Next up was Tedeschi Trucks Band from 8:30 to 10:30 PM, and at this point the entire pit was packed to the brim. If you hadn't been lucky enough to get a good lawn spot about five hours prior, good luck getting up close. Thankfully though, Lockn' provided more than enough space and the two projector screens made sure everyone could see. Playing a lot of tributes including a Derek and the Dominos and a Miles Davis cover, the Tedeschi Trucks Band was an experience all unto itself.
My Morning Jacket came up next to everyone's pleasure. Never dull and always entertaining, they plowed forward with their unique rock sound. By the time they played a tribute to Prince in the form of “Purple Rain,” there wasn't a single person in the entire festival not feeling it. After the sonic adventure of My Morning Jacket, the cool etheric sound of the three piece Khruangbin floated out of The Woods Stage. Unfortunately, I was so tired I was unable to go see them, but I heard them comfortably from my campsite. There was still more music though, as the energetic and talented Lettuce was about to take the stage at the Blue Ridge Bowl at 1:00 AM. I was more than bummed I had cashed out so early, but after the day I had, I could barely walk. They sounded like they were a blast, but I had to get some rest for Sunday.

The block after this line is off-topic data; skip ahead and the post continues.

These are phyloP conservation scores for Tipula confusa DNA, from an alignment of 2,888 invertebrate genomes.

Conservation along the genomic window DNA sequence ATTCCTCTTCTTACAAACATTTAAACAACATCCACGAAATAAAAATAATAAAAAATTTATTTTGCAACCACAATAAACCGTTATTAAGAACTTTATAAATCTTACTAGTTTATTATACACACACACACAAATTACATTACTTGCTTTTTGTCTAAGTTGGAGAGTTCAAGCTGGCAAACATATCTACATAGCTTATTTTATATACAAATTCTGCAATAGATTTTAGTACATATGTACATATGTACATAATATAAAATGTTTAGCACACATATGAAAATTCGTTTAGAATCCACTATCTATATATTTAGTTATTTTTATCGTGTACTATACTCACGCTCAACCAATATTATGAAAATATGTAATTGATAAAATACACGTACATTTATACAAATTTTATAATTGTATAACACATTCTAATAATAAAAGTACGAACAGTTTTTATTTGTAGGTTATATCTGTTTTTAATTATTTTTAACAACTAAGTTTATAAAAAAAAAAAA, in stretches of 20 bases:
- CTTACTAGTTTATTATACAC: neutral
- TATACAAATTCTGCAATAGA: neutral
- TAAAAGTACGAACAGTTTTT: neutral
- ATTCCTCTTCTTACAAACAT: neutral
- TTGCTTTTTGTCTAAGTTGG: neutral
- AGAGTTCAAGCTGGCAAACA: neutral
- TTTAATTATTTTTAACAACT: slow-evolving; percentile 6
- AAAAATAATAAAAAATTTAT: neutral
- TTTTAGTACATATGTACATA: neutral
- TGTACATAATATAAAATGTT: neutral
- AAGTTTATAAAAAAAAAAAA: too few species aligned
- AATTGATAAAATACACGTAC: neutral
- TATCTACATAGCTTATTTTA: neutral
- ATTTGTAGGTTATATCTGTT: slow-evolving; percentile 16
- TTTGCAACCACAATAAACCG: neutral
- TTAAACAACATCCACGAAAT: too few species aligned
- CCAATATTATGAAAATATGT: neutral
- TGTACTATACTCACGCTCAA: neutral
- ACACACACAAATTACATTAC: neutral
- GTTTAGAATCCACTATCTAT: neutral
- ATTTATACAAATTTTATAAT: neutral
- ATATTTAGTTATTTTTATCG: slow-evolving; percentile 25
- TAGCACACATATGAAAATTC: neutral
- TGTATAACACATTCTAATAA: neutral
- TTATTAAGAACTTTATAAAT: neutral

At the end of Keller, we were going to see The Dharma Initiative on the Main Stage, but I realized a little too late that I forgot my water bottle back at the campsite, so I regretfully missed seeing them. I was able though to see The Wailers, who took over the show at about 2:00 PM in the afternoon. Having not listened to Marley in years, it was really refreshing and a cool change of pace to hear some proper Reggae. All the hits were there–“Exodus,” “Get Up, Stand Up,” and “Could You Be Loved” just to name a few.
Kicking off with Hoist track “Sample in a Jar,” Trey and Co. continued on to play two sets jam-packed with everything from “Tweezer” to a “No Quarter” Zeppelin cover, and even their awesome rendition of Richard Strauss' “Also Sprach Zarathustra.” Stanley Kubrick would be proud, and would probably be dancing along. After an awesome “Tweezer Reprise,” Phish put the ribbon on our Lockn' experience with a encore cover of The Rolling Stones' “Loving Cup.” After stumbling down from the mountain to the campsite, I reluctantly packed up everything and made peace with myself knowing I'd be seeing Phish again in a couple weeks. Even though I was sad to leave, I was content in getting back on the road. Lockn' was incredible this year and was definitely the best festival experience I've ever had. If you ever get a chance to swing through Oak Ridge Farm and join the fam, don't hesitate–you won't regret it. See you next year!